After collecting the arbitrary number of bananas for reasons, it's time to find Terk! Tarzan's hairy gorilla friend is hidden somewhere in the exact level you just laboriously combed for bananas. This segment continues play from the exact spot on which the final banana was collected, which in some cases will be directly beside Turk. At other times, he might spawn directly on top of a snake that they decided to suddenly add to the landscape, taking unavoidable damage. In one level I managed to make a snake vanish by moving it off-screen and quickly back on.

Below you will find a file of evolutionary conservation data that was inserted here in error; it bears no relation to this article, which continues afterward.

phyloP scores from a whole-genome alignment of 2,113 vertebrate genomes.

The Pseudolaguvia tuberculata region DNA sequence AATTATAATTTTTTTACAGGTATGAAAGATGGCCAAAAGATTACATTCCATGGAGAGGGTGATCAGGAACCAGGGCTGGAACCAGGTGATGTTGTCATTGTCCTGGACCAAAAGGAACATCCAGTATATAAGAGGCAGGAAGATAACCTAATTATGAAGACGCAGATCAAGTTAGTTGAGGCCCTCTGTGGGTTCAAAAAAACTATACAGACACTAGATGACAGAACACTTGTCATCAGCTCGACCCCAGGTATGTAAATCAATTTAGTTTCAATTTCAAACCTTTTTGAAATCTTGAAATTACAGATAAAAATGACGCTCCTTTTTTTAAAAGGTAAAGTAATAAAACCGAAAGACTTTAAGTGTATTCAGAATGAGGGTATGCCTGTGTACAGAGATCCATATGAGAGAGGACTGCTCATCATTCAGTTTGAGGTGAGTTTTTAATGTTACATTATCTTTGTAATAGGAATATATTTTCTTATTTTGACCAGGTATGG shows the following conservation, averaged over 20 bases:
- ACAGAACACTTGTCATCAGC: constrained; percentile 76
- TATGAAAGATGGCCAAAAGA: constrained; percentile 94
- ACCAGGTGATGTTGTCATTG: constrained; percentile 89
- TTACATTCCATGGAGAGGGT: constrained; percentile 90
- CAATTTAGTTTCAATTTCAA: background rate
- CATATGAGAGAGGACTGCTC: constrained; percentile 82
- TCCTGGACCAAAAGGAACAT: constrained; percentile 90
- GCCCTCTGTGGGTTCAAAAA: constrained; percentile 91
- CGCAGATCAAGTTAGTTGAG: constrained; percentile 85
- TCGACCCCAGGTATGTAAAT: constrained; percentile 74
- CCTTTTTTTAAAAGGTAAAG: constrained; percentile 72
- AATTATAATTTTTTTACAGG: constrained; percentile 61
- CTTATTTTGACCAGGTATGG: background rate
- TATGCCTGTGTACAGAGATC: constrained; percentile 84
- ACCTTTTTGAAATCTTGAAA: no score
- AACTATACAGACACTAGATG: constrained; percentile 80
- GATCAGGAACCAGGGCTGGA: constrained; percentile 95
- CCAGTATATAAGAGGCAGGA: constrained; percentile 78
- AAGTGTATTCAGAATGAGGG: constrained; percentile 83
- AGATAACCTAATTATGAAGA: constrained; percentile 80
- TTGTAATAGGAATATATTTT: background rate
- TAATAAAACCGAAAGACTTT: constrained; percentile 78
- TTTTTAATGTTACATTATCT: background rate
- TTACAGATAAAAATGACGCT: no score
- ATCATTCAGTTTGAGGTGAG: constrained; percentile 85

After finding Terk, it's time to collect more bananas. Then it's time to find Terk. Then it's more bananas, more hide and seek... What's this? We get to play as Terk? Finally, a change of pace. What are we--oh... more bananas. More seeking. She plays exactly the same as Tarzan. This pattern repeats more times than I dare replay to properly count, set to the same three-second snippet of crackly music looping over and over and over again. It's insanity. Time flies when you're having fun, but the only thing flying here are the insects swarming around this putrid piece of shit. Finally, after time ceases to exist, a true gameplay variation appears. Fleeing from a stampede of elephants, we guide Tarzan along the X axis, avoiding logs, and occasionally jumping to collect BANANAS. This segment is even more bereft of substance than the bananaganza hide-and-seek one-two punch the game's been dishing out up until now, never mind the fact that it's essentially the stampede segment in the Lion King game.